In the current pickup truck landscape, does it make sense for Cadillac to create a pickup truck of its own? This isn’t the first time for such an idea.
Is the third time going to be the charm for a luxury pickup? A Cadillac truck, built on the Escalade platform, has been part of the automotive market twice before. The first time was from 1999-2000 and then again from 2002-2013.The Escalade ESV was offered as a pickup truck version of the luxury SUV with the traditional V8 engine, while the EXT model came in 2008 to offer a hybrid powertrain for this pickup.
Neither version of the Cadillac pickup truck sold well enough to be successful, but things could change this time around.
Why would things be different this time?
When the last version of the Escalade truck left the market, the only truck that came close to luxury driving levels was the GMC Sierra Denali. There was still a spread between what the Denali pickup could offer versus a luxury SUV like the Escalade. Today, things are different. Ford, Ram, Chevy, GMC, and Toyota all offer luxury truck trims at the top of the market. These trucks typically cost nearly $80,000, which puts them in the price range of a Cadillac pickup truck.
Should a new Escalade pickup be electric?
Another way to bring a luxury brand name into the truck market is with an electric vehicle. GM already has two high-priced versions of the electric Silverado and Sierra trucks. Ram is coming to the market with the Ram 1500 Rev soon, and the top trims of the Ford F-150 Lightning reach close to $100,000. Cadillac could slip an Escalade EXT EV into the mix, and we might not notice. Of course, that could be counterproductive because adding a luxury truck will require notice for the truck to survive.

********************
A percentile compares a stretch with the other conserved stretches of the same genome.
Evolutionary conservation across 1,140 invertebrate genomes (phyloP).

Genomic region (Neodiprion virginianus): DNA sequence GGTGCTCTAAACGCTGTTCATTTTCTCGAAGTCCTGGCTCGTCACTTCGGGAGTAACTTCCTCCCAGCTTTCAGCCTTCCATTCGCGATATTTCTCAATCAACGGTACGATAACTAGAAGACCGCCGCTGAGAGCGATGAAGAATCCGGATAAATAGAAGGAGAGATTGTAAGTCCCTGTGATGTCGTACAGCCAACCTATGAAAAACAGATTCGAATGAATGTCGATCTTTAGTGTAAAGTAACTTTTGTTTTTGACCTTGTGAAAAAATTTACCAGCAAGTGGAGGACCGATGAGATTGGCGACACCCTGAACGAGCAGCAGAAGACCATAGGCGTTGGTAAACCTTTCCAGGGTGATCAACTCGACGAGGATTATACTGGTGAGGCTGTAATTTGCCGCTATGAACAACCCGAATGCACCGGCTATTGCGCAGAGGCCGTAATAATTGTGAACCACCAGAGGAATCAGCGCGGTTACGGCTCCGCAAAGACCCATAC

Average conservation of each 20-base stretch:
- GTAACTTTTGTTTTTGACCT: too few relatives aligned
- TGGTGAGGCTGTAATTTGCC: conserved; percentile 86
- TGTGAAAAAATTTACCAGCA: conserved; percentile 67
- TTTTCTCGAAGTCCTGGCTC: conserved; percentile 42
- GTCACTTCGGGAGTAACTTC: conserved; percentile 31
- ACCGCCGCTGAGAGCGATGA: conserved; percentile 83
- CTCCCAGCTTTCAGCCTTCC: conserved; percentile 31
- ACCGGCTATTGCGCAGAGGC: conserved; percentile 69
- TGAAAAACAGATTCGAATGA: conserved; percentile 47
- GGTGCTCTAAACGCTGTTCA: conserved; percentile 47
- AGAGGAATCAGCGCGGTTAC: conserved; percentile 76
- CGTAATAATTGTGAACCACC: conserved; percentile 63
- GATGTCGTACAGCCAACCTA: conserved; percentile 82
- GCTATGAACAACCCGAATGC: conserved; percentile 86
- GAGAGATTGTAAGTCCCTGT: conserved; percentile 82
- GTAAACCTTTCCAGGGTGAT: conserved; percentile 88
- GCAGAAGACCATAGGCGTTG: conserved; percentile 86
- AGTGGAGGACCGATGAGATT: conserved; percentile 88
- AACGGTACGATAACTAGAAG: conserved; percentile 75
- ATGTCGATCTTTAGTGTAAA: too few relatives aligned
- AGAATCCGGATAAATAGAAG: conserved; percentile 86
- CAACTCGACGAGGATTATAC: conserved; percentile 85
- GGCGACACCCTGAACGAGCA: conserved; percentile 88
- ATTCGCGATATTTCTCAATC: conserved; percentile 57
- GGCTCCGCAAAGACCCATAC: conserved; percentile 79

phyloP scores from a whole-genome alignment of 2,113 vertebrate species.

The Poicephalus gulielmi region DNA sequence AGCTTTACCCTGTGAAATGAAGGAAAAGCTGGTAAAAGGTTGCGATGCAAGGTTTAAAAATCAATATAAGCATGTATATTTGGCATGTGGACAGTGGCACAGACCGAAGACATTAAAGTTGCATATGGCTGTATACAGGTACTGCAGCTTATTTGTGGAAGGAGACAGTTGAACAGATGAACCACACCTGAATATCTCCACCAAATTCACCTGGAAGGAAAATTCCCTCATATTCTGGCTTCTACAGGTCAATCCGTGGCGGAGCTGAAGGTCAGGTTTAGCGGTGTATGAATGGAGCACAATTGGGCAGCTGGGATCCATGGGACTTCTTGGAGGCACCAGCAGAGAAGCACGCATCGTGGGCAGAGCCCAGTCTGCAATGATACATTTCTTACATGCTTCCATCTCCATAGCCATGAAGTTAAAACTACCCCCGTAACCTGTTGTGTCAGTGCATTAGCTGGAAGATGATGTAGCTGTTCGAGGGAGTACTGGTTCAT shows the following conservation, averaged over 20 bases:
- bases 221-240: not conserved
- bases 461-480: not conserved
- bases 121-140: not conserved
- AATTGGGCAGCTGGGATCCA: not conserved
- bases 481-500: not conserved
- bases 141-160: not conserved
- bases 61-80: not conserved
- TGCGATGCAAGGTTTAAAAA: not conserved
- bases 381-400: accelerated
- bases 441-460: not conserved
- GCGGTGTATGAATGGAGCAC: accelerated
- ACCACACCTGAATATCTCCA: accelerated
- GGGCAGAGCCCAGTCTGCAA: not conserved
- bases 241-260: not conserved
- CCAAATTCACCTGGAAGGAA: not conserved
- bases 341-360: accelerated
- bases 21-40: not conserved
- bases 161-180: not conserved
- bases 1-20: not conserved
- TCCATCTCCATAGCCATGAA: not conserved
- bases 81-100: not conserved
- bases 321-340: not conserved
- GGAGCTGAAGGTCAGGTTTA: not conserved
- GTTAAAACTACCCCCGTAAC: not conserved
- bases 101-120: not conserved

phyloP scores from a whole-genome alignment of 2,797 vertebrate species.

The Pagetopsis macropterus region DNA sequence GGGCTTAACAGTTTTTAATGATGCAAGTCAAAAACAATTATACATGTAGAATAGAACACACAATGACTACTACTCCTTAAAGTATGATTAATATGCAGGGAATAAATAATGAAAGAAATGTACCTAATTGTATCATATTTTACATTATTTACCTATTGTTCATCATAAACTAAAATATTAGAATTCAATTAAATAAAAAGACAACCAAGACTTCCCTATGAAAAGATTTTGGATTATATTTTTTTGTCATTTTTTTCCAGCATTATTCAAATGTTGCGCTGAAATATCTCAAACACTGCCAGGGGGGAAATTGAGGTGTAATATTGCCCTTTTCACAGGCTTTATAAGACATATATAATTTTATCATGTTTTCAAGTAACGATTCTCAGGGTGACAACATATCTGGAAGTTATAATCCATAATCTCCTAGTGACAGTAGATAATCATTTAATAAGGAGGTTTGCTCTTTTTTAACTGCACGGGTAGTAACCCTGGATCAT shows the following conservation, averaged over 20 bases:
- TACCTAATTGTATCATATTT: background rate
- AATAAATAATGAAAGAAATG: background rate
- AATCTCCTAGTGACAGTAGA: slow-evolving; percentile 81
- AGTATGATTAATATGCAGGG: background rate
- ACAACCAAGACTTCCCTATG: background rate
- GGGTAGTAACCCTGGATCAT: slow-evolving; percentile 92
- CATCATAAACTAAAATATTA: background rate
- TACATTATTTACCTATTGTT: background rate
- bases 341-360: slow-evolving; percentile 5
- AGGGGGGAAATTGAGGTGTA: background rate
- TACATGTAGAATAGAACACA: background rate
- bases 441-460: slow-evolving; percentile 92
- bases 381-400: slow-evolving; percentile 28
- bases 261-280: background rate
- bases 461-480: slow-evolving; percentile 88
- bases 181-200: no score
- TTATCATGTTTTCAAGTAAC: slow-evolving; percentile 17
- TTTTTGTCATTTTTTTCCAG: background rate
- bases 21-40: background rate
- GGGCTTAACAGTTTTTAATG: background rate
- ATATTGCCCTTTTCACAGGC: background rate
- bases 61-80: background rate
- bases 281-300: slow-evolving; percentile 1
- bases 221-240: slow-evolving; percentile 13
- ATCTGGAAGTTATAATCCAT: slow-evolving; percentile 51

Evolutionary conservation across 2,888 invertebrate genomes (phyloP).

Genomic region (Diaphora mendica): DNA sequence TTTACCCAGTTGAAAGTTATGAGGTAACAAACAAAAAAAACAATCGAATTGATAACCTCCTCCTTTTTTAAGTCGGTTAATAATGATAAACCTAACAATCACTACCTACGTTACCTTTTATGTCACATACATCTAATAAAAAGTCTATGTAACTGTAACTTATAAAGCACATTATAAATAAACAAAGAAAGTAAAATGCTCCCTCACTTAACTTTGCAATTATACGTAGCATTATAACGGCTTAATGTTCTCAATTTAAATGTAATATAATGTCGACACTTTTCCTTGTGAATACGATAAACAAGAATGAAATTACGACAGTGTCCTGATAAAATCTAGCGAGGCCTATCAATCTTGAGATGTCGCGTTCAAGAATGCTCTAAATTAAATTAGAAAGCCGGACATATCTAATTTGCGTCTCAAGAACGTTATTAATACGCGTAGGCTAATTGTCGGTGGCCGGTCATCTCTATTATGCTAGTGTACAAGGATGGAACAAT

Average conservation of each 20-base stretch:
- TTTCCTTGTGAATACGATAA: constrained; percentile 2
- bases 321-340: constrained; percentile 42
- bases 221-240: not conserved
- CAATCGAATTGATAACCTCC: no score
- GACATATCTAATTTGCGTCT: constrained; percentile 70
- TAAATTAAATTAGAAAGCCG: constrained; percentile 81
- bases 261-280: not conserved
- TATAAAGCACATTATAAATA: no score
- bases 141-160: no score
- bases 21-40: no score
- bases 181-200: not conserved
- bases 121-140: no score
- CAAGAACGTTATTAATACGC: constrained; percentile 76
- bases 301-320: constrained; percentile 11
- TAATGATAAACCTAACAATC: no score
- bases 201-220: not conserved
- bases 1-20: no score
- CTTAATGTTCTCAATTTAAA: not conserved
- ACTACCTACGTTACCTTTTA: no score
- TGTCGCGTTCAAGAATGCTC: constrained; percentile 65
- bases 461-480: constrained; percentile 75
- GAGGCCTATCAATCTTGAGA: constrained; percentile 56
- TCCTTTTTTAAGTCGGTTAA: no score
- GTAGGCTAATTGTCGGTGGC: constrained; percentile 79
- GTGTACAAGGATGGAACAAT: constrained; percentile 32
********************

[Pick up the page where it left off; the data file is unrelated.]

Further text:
Let’s get even more imaginative
Even if the Cadillac pickup truck isn’t an electric model, another way to grab attention with a luxury truck might be to use the Escalade-V as the foundation for this new pickup. The Escalade-V is the most powerful full-size SUV in the entire market, gaining 682 horsepower from the 6.2-liter supercharged V8 engine. This could put a new truck into the same class as the current Ram 1500 TRX and Ford F-150 Raptor R trucks. GM doesn’t have a truck that competes with these two high-powered pickups yet; an Escalade-V EXT could be that truck.
What could a Cadillac pickup truck offer?
If GM were to put a truck in the Cadillac lineup and use the Escalade as the foundation for this new machine, would it be a true luxury vehicle? The Cadillac brand name on a new truck would certainly suggest that it should be a luxury vehicle. This means smooth driving on any road, a luxury-laden interior, and at least marginal truck qualities. The ride and cabin should be the focus of a truck wearing the Cadillac badge because this truck should be aimed at a different part of the market than traditional trucks.
In the past, luxury trucks from Lincoln and Cadillac attempted to break into the current truck market with little to no success. These pickups lacked some of the necessary qualities to make them useful, and the market didn’t have luxury-laden pickups. Could a new Cadillac pickup truck actually find success in the current market? Possibly.
What does success mean for an Escalade pickup?
Although GM has the Chevy Silverado and GMC Sierra, if they were to offer a new Cadillac truck, expectations would be different. This pickup could be a sport-utility truck with a unibody construction and a short bed. In fact, altering the Escalade body style to turn the cargo area into the bed might be all that’s required. This would give some shoppers a useful vehicle with cargo-carrying ability and plenty of towing. GM has the platform, but that doesn’t mean a new Escalade truck will be a success.
Before dumping millions of dollars into the development of a new Cadillac pickup truck, GM should ensure there’s a market for this truck. Instead of thinking the “third time is the charm,” this might be more of a “fool me once; fool me twice” scenario. What happens when you get fooled a third time?
Does the market need a truck bearing a luxury name, or is the thought of an Escalade-based truck just foolish? If history is any indicator, this is just foolishness and fun to talk about, but not something that can realistically be successful.
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